Occupational Ergonomics 2005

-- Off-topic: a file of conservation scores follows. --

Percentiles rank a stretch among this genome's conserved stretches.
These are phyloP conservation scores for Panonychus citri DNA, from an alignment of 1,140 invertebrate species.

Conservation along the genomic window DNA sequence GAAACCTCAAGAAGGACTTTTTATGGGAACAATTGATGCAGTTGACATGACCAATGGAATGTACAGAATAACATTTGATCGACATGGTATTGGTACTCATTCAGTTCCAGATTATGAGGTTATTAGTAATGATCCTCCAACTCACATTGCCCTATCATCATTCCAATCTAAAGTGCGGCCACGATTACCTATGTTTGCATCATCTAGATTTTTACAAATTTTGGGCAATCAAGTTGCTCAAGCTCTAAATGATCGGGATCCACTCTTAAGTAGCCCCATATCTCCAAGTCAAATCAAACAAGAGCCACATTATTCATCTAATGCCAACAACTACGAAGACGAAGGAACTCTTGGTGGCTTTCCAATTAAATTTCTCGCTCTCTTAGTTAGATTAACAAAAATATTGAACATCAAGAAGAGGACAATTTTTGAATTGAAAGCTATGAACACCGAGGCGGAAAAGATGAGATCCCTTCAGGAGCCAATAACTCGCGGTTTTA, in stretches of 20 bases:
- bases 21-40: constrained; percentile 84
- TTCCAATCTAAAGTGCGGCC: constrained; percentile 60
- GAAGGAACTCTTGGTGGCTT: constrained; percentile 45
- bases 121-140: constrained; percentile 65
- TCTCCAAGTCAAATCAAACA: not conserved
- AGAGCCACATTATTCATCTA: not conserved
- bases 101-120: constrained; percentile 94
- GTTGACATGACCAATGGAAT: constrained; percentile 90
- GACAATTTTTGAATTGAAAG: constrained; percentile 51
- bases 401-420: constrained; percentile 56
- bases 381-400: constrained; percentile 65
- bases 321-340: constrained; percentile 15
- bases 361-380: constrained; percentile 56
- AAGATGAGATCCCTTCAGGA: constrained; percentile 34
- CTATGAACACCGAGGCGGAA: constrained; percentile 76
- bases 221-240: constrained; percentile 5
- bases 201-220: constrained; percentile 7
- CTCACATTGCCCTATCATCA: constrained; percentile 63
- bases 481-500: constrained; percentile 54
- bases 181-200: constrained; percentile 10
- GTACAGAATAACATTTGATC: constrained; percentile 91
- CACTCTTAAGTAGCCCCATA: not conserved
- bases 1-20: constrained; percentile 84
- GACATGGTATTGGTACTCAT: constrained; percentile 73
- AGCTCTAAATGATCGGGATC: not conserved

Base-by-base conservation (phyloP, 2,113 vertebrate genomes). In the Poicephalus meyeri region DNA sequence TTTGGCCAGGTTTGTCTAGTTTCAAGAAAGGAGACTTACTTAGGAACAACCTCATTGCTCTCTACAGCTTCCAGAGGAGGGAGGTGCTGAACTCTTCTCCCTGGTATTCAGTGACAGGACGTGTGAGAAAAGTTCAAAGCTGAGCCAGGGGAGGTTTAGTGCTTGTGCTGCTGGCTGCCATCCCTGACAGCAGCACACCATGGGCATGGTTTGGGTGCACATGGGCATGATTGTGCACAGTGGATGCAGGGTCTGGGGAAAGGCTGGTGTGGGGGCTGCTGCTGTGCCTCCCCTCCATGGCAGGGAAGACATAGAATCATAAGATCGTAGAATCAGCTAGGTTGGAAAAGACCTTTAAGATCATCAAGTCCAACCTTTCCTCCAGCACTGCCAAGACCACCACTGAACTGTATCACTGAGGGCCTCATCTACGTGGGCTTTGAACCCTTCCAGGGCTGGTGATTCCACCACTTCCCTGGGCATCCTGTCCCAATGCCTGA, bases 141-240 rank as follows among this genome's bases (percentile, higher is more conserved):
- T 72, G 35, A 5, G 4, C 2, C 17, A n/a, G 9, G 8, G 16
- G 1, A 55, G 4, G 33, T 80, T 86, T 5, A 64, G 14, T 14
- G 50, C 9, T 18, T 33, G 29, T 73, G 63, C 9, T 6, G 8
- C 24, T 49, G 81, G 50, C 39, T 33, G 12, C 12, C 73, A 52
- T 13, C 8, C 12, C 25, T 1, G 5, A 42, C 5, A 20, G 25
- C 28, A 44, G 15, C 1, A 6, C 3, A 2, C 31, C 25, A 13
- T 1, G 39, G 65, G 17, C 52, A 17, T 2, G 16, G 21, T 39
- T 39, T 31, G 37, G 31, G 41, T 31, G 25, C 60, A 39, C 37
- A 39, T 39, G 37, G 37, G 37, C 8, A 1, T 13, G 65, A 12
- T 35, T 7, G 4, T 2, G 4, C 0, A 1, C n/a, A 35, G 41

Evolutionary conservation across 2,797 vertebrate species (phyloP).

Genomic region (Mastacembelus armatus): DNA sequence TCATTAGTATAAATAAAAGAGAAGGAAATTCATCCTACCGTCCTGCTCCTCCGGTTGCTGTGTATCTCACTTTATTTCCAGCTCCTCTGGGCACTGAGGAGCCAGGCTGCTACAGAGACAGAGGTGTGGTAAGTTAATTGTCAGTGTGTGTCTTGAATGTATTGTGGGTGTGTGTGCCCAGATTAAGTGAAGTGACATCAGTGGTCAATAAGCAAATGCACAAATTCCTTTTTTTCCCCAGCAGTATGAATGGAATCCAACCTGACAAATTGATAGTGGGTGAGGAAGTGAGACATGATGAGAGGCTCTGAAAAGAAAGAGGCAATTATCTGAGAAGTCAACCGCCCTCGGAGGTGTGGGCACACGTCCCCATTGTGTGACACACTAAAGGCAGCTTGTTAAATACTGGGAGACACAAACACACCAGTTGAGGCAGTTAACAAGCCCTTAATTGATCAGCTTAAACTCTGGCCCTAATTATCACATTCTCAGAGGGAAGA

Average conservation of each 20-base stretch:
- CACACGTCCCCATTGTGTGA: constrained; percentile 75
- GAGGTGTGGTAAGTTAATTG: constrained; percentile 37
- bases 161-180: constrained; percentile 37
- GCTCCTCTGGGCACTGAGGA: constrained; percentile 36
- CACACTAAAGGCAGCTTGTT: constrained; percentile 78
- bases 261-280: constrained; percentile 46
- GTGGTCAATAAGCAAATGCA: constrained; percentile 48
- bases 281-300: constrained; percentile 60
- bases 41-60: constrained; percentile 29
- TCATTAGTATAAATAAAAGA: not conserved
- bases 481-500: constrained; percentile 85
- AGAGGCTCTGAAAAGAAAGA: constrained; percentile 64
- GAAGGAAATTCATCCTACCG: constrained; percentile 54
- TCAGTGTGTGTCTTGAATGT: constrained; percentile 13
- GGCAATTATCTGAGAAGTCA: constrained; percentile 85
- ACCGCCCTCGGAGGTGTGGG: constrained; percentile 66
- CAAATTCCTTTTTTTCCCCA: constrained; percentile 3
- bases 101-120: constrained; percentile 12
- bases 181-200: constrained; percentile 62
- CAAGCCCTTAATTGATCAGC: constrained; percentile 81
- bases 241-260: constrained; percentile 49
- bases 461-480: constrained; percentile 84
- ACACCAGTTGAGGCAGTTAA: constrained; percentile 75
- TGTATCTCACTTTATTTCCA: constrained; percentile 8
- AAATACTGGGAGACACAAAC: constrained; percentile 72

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OCCUPATIONAL ERGONOMICS WELCOME! Go Ergo Risk Management Institute at COLLEGE Of The MAINLAND TEXAS MUTUAL INSURANCE COMPANY Stacy Rose, Loss Prevention Consultant Texas Mutual Insurance Company AGENDA Opening comments Quiz The Fundamentals of Ergonomics 8:00 – 8:10 8:10 – 8:30 8:30 – 9:30 9:30 – 9:40 9:40 – 10:45 10:45 – 11:15 Break Anthropometrics & Anatomy Work Related Musculoskeletal Disorders 11:15 – 11:25 11:25 - 12:00 12:00 – 1:00 Break VIDEO LUNCH Stacy Rose, Loss Prevention Consultant Texas Mutual Insurance Company AGENDA Occupational Risk Factors Break Conducting An Ergonomics Review 1:00 – 2:20 2:20 – 2:30 2:30 – 3:15 3:15 – 4:00 4:00 – 4:10 Office Ergonomics Break 4:10 – 5:00 Industrial Ergonomics Stacy Rose, Loss Prevention Consultant Texas Mutual Insurance Company Course Objectives Develop an understanding of work-related musculoskeletal disorders Learn to identify ergonomic risk factors in the workplace Develop the knowledge necessary to conduct your own ergonomics review Learn how the principles of ergonomics apply to office & industrial environments The Science of Ergonomics Ergo 101 Objectives Introduce ergonomics & define common terms Review basic anatomy Identify common musculoskeletal disorders Define scope of the problem Workplace Safety Electrical Safety Medical & First Aid Lockout/Tag-out Asbestos Control Confined Space Personal Protective Equipment Hazard Communication Fire Prevention Chemical Safety Ergonomics Defined Early 1700’s, Ramazzini’s study of ill-effects of poor posture & poorly designed tools on the health of workers Greek Words Ergonomics “Ergon = work, Nomikos = law” Study of Work Laws What Is Ergonomics? Modern Definition Science of fitting workplace conditions and job demands to the capabilities of the working population What Is Ergonomics? Ergon – work Nomos – laws of Ergonomics is the laws of work that define the limits to human capability. What Is Ergonomics? Ergonomics is the science of improving employee performance and well-being in relation to the » job tasks, » equipment, and » the environment. Ergonomics is… » a continuous improvement effort to design the workplace for what people do well, and design against what people don’t do well. What Is Ergonomics? Ergonomics is fitting the job to the person. Applying Ergonomics 1. Study, research, & experimentation – Evaluate human traits/characteristics we need to know for engineering design 2. Application & engineering – Design tools, machines, shelter, environment, work tasks, and job procedures to fit and accommodate the human Ergonomics Human Machine Work Environment Utmost Goal: “Humanization” of Work Design with “E & E”: Ease and Efficiency The Basics of Ergonomics INDUSTRIAL ATHLETE SKILL WILL COACHING GREAT EQUIPMENT Applications of Ergonomics Anatomy Orthopedics Physiology Medicine Psychology Sociology Anthropometry Biomechanics Work Physiology Industrial Hygiene Management Labor Relations Industrial Engineering Bio-Engineering Systems Engineering Safety Engineering Military Engineering Computer-Aided Design Occupational Ergonomics Optimize worker well-being Optimize productivity Minimize workplace stress factors Minimize medical/workers’ compensation costs Increase Company Profitability Occupational Factors Affecting The Worker…….. Physical Hazards Chemical Hazards Biological Hazards Physical Hazards Heat Stress/Cold Stress Noise Illumination Ventilation Vibration Radiation Falling, Tripping, Slipping Chemical Hazards Liquids Solids Gases Dusts Fumes Mists Fibers Biological Hazards Needle Stick Injuries Blood Borne Pathogens AIDS Anthrax Tuberculosis Rabies Hepatitis Where Does Ergonomics Fit In? Physical Hazards Chemical Hazards Biological Hazards Ergonomics Human Machine Work Environment Common Ergonomic Terms Trauma Disorders (CTDs) Repetitive Motion Disorders Work-Related Musculoskeletal Disorders (WMSDs) Cumulative Cumulative Trauma Disorders Bodily injuries or physical ailments that have developed gradually over periods of weeks, months, or even years as the result of repeated stresses on a particular body part Source: (Erdil & Dickerson, 1997) Repetitive Motion Disorders A variety of muscular conditions that result from repeated motions performed in the course of normal work or other daily activities. RMDs may be caused by: – – – – – – overexertion incorrect posture muscle fatigue compression of nerves or tissue too many uninterrupted repetitions of an activity or motion friction caused by an unnatural or awkward motion such as twisting the arm or wrist Source: (National Institute of Neurological Disorders and Stroke ) Examples of Repetitive Motion Disorders Carpel tunnel syndrome DeQuervain’s disease Raynaud’s syndrome (white finger) Tendinitis Tenosynovitis Trigger finger Musculoskeletal Disorders An MSD is an injury or illness of – Muscles – Nerves – Tendons – Ligaments – Joints – Cartilage – Spinal Discs A - articular capsule B - ligament C - tendon (section view) D - muscle E - tendons Anterior View: Muscles & Bones Posterior View: Muscles & Bones Musculoskeletal System “Left Anterior Forearm” “The Knee” Work-Related MSDs Disorders where the work environment & performance of work contribute significantly Made worse or longer lasting by work conditions Examples of WMSDs Lower Body – – – – – – – Low Back Pain Back Strain Disc Disorder Degenerative Disc Disorders Sciatica Knee Disorders Foot Disorders Examples of WMSDs Upper Body – – – – – – – – – Tension Neck Syndrome Rotator Cuff Syndrome Lateral Epicondylitis (Tennis Elbow) Medial Epicondylitis (Golfer’s Elbow) Tendinitis Carpal Tunnel Syndrome DeQuervain’s Tenosynovitis Trigger Finger Hand-Arm Vibration Syndrome Common Physical Injuries/Illnesses A - inflammation of the shoulder tendons B - tennis elbow C - inflammation of the wrist tendons D - lesion of the knee cartilage E - inflammation or tearing of the Achilles tendon F - spraining of the thigh muscles G - backache (due to a lesion of the ligaments or muscles) Scope of Problem Why is Ergonomics Important? Financial Humanistic Regulatory Public relations Employee/labor relations $ Human Regulatory Agencies National Institute for Occupational Safety & Health (NIOSH) Occupational Safety & Health Administration (OSHA) Department of Labor Workers’ Compensation Insurance Companies Bureau of Labor & Statistics The Bureau of Labor Statistics is the principal fact-finding agency for the Federal Government in the broad field of labor economics and statistics. Number of Fatalities Number of Non-Fatal Injuries & Illnesses Lost Workday Cases Injury and Illness Incident Rates Scope of the problem Bureau of Labor & Statistics (BLS), 2002 Total cases of non-fatal injuries and illnesses 4,700,600 1,436,194 Cases Involved Days Away From Work More about the injuries…… Carpal tunnel syndrome cases had more median days away from work (30) than either fractures (29) or amputations (26) Source: BLS 2002 Musculoskeletal Disorders Total musculoskeletal disorders 487.9 9 (1,000’s) Occupations Nursing aides, orderlies, and attendants Truck drivers Laborers, nonconstruction Janitors and cleaners Assemblers Construction laborers Registered nurses Supervisors and proprietors, sales occupations Cashiers Stock handlers and baggers Sales workers, other commodities Number 44.4 36.8 24.9 15.2 15.2 11.1 10.8 9.9 9.3 8.8 7.8 Median Days AFW 6 12 8 7 14 10 6 7 8 5 7 More about the injuries…… Sprains, strains, and tears accounted for over 75.8% of the musculoskeletal disorders that resulted in days away from work in 2002. Carpal Tunnel Syndrome accounted for over 4.6% of the musculoskeletal disorders that resulted in days away from work in 2002. More about the injuries…… A majority of injured or ill workers were 20 to 44 years old Workers 20 to 44 had a higher incidence of injuries or illnesses, while workers 45 and older had a lower incidence of injuries or illnesses than each of their hours worked shares suggest More about the injuries…… Two-thirds of the injured or ill workers were men, well above their 59 percent share of the nation’s hours worked. Most workers (37.2%) had at least 1 to 5 years of service with their employer when they were injured or became ill. Workers’ Compensation Claims Texas Mutual Claims for 2002 26,175 For 3 month period, small business policyholders (premium less than $50,000): Total Claims: Strains Sprains Carpal Tunnel Syndrome 3,774 664 424 17 (18%) (11%) (0.45%) Workers’ Compensation Costs Total Claims: Total Dollar Loss: Strains Sprains Carpal Tunnel Syndrome 3,774 $28,103,240 Total Incurred Cost Average Incurred Cost $5,044,619 $2,549,584 $180,232 $7,597 $6,013 $10,602 Financial Burden In year 2001, serious workplace injury & illnesses cost $45.8 billion Source: Liberty Mutual Workplace Safety Index, 2003; Published by The Liberty Mutual Research Institute for Safety Questions?